On caregivers, faith, family, and writing…

Today I have the pleasure of sharing a guest post by Robert A. Polk, author of Operation Tree Roper: An Eye Above. Robert’s middle grade adventure was released by Anaiah Press on October 7. When he asked me what I would like for him to write about, I said anything that would fit in with caring for others. He knocked it out of the park!

Balancing Writing Time against Family Needs 

 I love your blog and look forward to reading your book, Linda. Thank you for having me on this week!

When I think about the situations you must have endured while caring for your ailing parents, I think of the word sacrifice – and on a grand scale.

A caregiver must not only endure, but often embrace the sacrifices which the needs of others demands. I’m finding that out on with my own family circumstances. Perhaps a little grace and humility filter in along the way as one goes about caring for aging parents or growing children. One can only hope.

In my struggles of trying to raise and teach my children while also trying to squeeze in time to take care of household chores and outdoor yard and home maintenance, not everything gets done. (My yard makes all my neighbors’ yards look great.) Whether I’m running the lawn mower, taking out the trash, picking choking hazards off the floor (darn Legos), wiping marker or pencil art off the walls, or changing diapers, the temptation to sit down and write teases me. But there’s still more to do.

There’s always more to do. But that’s okay. For even if I leave the mower in the yard, stalled on a half-mowed strip, or maybe leave a few dishes in the sink overnight in order to steal a few minutes a week to write some sentences or jot down a couple of ideas, I’m moving forward.

Yes, I want to do it all (and you probably do too), but I can’t. Not the way I want to, anyway. My constant struggle lies in deciding when I can indulge in my desire to write versus doing something else. God (and every busy parent) knows that there is not enough time in the day to have the perfect home/children/life or whatever.

So, maybe I can’t write all the time I’m thinking about writing – oh, well. That idea reservoir is always filling up, whether from things the kids say or do, or my own mental wanderings. Sometimes it’s just a trickle, sometimes it’s a downpour, but ideas, scenes and dialogues are constantly filling it up. And when I find a moment to open the spillway, the words flood the pages, and I’m relieved.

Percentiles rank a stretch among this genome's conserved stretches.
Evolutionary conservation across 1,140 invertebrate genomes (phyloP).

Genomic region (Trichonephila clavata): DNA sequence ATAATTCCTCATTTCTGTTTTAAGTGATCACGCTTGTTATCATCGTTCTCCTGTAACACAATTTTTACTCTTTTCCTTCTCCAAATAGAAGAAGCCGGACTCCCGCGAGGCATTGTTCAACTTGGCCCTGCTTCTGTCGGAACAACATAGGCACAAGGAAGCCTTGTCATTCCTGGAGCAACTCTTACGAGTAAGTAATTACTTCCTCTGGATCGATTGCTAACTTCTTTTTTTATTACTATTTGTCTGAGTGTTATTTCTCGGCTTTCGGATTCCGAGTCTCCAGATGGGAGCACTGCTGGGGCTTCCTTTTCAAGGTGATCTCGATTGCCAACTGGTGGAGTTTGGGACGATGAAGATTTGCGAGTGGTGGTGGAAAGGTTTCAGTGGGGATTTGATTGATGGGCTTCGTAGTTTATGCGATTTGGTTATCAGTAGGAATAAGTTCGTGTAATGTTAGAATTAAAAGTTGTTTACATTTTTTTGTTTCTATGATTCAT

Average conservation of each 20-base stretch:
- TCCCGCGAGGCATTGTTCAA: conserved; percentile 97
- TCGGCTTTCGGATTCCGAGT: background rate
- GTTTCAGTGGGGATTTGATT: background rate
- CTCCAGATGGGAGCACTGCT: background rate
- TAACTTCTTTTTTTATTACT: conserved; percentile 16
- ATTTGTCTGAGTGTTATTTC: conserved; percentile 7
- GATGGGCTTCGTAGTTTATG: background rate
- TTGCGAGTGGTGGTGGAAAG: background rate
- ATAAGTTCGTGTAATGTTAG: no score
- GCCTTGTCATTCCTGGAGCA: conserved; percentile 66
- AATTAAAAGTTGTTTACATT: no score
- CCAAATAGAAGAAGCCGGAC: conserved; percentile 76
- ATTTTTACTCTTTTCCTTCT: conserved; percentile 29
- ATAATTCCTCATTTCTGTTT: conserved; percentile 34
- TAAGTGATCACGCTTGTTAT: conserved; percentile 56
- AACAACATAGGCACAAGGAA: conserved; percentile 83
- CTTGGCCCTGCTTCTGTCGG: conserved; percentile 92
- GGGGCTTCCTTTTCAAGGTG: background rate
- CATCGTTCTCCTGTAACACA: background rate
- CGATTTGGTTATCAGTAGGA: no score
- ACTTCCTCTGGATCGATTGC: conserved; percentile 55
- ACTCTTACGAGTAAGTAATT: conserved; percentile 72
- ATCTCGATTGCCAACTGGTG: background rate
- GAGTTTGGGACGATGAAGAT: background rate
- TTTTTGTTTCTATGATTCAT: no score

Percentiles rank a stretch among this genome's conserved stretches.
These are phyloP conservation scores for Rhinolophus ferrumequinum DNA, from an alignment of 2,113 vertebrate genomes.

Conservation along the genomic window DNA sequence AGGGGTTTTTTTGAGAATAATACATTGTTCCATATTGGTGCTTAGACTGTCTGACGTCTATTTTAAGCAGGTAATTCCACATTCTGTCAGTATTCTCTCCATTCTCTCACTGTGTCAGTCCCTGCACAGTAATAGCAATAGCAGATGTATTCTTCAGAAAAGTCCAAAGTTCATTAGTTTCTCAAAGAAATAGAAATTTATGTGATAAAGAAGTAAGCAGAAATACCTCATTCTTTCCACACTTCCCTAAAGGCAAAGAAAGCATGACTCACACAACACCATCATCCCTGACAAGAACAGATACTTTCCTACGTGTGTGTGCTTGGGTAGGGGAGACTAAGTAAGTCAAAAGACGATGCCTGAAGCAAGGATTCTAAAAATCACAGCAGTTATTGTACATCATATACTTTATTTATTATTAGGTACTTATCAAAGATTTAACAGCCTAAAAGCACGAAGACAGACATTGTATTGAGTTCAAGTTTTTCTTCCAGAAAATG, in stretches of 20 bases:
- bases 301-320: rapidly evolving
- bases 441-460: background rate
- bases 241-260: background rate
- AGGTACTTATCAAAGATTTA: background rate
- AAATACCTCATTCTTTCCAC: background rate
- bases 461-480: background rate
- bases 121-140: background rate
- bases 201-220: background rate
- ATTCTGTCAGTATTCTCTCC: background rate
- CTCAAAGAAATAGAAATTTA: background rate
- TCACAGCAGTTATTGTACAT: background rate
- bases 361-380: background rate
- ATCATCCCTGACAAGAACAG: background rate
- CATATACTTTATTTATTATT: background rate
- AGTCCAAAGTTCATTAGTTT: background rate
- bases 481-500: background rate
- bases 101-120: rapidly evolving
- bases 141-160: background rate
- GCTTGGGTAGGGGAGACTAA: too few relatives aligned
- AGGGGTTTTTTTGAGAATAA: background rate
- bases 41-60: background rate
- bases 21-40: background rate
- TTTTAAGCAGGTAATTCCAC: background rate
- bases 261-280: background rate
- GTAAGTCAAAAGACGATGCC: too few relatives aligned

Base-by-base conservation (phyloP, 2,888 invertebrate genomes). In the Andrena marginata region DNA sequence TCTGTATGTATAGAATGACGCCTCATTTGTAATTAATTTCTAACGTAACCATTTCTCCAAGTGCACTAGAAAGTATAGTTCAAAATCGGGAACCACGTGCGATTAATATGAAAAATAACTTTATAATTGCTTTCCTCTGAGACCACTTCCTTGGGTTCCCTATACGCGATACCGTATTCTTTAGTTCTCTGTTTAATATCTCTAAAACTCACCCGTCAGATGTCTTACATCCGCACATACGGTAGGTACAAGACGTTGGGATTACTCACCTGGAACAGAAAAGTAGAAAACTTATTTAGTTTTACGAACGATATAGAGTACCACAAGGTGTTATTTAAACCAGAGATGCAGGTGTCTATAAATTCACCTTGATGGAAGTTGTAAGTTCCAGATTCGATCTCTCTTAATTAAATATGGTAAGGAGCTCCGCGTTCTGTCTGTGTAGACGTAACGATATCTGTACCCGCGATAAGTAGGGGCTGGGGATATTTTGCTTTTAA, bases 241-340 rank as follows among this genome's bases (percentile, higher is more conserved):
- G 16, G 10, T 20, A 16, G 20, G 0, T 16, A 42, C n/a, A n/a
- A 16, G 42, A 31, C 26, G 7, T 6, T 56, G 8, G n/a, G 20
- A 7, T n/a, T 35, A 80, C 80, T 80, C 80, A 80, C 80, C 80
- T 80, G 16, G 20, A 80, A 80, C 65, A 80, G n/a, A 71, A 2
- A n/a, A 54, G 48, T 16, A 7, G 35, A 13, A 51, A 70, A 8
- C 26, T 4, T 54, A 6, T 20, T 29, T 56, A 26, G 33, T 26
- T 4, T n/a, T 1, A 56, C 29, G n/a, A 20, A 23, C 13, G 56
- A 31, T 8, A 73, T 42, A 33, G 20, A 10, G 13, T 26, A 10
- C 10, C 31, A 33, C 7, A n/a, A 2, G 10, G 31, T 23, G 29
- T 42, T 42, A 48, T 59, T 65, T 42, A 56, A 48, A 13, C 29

But the writing will end too quickly. For I’ll soon be needed to change a blowout diaper, or move a load of laundry, or cook a meal, or, yeah, you know. That’s when I try to remember that this is the moment I have, in my life, right now to share with others. For, right now my life is filled with little children. So I consider, what should I be doing with this moment? Should I be writing in my own little world, or sharing my time with my family?

I’ve sort of figured that out – for me – for now. While I formerly wrote whenever I could sit down at my laptop, I now mostly write in small bursts during the times I wait for a child to get done with dance class or band practice. (My laptop travels with me on my shuttle duties.) But when I tried to write at home during the day, I always felt irritated or guilty when one of the kids came to me for something. It’s hard to just shut off the flow of words when you’re going good, and I didn’t want to stop. However, I also didn’t want my children and wife to think that I valued the words I typed more than their time and presence. So I gave myself a nighttime writing schedule.

It’s been nice, to slow down my daytime writing regimen, so I can be present with my wife and children more. Most of my writing (like this guest post for Linda) is done late at night, where I’ll punch out words until I fall asleep on the kkkkkkkkkkeyboard. (Oops. Sorry about that. I guess I’d better wrap it up and get some sleep. Good night.)

By Robert Polk
Adventures, Anaiah Press
Twelve-year-old Declan Parker was only born with one eye, but all he seems to have trouble seeing in proper perspective is himself. All he wants is for kids to see him as normal before he starts a new school in the fall. To that end, he sets out to make money helping with his dad’s tree care business.

Unfortunately, when his dad lands in the hospital after a climbing accident, Declan’s surgery hopes are wrecked. His only hope remains in a neighbor girl and her uncle, a wounded army veteran. Can they help him save his dad’s business, or will Declan’s once-courageous drive turn into total despair?

Operation Tree Roper: An Eye Above is a well-crafted story about a strong, dauntless young man who redefines the value of self-reflection. Declan is a character you won’t be able to forget.

Welcome to your new favorite book…

Buy Now!

Author Bio:
Robert Polk lives in western Nebraska where he shares his love of books and the great outdoors with his wife and seven children. He is a former school counselor, business owner, and tree climbing arborist. Robert participates in his church and local community, currently serving on several non-profit boards. 
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Comments on: "Guest Post by Robert A. Polk, Author of Operation Tree Roper" (2)

  1. Linda,
    A huge THANK YOU for sharing space on your blog with me!

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